Reply 10 years ago on Introduction

    Not a bad idea.. Would have to direct the duct work through a filter so I didn't paint the outside of the house. Thanks!


    Reply 9 years ago on Introduction

    I'm looking to build a paint booth as well, be careful when choosing your fans because if you will be venting potentially flammable fumes you cannot use a conventional electric motor since solvent may deteriorate the copper windings and increase the risk of causing sparks, which could react dangerously with the fumes.

    Look for brushless motor, induction motor or belt driven fan with external motor. To calculate air displacement (Based on NFPA ratings) , height of opening X width of opening X 100 CFM. (cubic feet per minute)


    9 years ago on Introduction

    thanks i have to paint some parts for my bike (the 30 year old paint job is pretty sad ant the chrome on some arts is shot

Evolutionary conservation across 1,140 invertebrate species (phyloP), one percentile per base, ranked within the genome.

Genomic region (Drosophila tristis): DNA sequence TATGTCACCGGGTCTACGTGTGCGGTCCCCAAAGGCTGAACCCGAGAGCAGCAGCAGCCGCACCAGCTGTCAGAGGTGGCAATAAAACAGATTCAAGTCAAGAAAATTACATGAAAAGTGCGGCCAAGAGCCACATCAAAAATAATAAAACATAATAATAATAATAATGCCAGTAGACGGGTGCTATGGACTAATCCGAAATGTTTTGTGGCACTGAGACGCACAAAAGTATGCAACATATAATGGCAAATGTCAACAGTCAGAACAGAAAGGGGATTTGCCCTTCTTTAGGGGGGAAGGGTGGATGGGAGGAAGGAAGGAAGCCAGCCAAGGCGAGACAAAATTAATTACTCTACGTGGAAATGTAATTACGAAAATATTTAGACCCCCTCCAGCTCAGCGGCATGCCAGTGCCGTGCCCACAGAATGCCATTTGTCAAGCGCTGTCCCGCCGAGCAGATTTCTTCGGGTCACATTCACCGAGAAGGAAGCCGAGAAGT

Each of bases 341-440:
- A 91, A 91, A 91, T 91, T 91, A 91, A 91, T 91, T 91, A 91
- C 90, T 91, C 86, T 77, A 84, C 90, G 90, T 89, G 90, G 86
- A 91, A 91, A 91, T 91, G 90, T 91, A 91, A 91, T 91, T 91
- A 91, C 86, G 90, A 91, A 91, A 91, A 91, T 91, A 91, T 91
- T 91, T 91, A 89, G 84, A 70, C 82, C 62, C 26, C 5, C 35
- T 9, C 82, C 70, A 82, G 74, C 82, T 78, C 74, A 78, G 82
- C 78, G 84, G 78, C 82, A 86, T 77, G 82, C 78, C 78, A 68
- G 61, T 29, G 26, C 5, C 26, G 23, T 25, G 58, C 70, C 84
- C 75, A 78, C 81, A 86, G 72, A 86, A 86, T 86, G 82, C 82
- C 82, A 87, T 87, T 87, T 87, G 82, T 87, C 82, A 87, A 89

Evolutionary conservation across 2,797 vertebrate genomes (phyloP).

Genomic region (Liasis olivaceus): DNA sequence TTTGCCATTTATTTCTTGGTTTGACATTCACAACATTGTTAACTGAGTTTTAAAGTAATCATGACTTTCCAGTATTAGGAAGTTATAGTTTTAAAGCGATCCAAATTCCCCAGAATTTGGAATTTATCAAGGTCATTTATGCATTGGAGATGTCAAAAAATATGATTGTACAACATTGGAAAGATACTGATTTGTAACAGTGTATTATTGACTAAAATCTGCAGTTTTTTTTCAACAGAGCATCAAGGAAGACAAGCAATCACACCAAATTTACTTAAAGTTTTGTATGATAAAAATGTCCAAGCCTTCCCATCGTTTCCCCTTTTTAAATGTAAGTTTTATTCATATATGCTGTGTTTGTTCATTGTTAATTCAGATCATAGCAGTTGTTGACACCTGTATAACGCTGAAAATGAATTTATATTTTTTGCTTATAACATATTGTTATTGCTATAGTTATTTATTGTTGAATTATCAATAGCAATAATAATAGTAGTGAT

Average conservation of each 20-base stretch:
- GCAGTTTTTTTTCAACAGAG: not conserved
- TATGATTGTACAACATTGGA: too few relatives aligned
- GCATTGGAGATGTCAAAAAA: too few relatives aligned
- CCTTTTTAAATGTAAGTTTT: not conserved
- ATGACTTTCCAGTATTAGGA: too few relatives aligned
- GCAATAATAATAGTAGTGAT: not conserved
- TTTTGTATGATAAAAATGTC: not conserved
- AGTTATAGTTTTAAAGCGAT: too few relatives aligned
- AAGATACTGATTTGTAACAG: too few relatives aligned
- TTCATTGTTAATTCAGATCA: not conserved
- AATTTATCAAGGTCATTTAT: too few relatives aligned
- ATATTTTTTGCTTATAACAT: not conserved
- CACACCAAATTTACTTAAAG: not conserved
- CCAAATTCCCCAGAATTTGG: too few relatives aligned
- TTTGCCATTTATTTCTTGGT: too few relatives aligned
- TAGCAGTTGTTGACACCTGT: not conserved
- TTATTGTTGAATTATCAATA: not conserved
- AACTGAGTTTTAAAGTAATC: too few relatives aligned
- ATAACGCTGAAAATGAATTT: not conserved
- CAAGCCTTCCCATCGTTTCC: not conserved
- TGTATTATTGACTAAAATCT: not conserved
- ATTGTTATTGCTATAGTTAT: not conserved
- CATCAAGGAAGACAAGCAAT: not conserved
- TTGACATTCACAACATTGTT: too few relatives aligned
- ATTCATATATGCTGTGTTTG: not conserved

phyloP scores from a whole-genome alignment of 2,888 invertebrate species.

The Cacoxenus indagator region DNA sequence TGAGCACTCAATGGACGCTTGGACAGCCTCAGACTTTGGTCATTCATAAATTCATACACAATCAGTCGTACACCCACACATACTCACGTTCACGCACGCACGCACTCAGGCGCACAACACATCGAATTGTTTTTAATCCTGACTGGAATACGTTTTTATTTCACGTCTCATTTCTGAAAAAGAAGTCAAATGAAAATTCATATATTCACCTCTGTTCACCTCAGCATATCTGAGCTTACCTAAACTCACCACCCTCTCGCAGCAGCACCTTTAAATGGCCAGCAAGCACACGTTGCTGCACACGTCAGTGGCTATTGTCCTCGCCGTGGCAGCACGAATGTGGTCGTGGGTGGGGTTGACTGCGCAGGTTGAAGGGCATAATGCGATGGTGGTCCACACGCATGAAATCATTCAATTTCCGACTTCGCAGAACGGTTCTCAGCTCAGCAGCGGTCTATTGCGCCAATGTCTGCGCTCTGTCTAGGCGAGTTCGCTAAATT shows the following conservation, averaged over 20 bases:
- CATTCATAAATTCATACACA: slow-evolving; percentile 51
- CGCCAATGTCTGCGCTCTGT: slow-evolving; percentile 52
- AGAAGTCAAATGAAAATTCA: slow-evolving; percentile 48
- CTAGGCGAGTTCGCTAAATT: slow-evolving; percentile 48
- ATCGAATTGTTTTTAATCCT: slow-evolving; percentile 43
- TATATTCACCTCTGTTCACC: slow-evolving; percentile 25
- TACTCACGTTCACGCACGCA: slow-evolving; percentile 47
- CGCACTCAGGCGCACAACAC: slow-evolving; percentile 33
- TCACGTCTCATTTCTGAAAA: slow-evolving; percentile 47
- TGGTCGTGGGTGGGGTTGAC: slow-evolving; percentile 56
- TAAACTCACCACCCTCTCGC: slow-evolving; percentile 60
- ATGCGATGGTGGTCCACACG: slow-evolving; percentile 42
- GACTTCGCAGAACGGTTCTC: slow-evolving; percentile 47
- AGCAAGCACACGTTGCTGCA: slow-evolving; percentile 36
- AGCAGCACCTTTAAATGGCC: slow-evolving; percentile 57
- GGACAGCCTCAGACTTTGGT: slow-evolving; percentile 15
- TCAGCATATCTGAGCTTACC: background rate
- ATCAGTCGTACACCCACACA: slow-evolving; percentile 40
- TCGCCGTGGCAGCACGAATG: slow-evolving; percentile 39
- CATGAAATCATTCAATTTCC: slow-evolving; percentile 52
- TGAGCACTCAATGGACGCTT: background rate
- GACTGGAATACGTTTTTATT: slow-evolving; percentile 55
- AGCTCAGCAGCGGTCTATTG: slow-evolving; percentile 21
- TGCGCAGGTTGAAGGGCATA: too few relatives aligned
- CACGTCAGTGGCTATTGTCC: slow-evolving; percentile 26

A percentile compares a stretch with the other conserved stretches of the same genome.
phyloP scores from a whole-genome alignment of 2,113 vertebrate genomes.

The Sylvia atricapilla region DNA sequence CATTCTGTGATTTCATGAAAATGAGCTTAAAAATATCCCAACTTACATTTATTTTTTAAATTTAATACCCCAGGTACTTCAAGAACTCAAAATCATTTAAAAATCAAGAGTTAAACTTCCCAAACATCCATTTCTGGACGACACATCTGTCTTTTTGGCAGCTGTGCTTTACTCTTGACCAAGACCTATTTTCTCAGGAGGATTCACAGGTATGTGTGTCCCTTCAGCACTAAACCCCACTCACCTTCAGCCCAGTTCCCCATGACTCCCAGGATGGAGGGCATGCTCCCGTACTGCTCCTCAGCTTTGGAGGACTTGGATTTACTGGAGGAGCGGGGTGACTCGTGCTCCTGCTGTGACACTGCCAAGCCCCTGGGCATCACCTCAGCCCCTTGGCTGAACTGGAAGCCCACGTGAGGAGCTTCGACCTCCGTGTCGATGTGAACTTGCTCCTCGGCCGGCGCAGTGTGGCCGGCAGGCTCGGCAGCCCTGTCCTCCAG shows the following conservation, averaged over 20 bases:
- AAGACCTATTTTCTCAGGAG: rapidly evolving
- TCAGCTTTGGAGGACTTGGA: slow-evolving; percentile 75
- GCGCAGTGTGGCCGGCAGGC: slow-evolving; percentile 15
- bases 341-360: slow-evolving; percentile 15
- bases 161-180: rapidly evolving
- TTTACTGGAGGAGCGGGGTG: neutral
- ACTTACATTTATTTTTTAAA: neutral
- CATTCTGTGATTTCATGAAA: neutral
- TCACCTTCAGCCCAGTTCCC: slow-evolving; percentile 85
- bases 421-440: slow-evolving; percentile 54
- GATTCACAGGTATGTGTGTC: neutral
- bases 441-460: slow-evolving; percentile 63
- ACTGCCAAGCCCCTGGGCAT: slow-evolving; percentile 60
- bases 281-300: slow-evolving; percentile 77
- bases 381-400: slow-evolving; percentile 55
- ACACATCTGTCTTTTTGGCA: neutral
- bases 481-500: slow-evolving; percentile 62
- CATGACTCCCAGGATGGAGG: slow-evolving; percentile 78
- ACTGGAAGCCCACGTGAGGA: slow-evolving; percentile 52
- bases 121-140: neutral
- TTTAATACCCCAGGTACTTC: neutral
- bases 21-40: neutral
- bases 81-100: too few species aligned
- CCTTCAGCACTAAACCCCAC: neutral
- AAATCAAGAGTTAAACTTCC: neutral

10 years ago on Introduction

    I'm totally going to do this one day when I have a pneumatic painter gun and compressor, so good work.


    10 years ago on Introduction

    Very nice idea! I've been wanting to paint a bike for my kid for awhile but didn't want to get overspray all over the finished garage walls. This is perfect!


    Reply 10 years ago on Introduction

    Awesome! Glad it sounds like it will work. With a bike, you may want to separate the top poles a bit more and maybe use more than one tarp/sheeting to give you some room. In thinking about it, another pole (three total) could allow this to be very wide.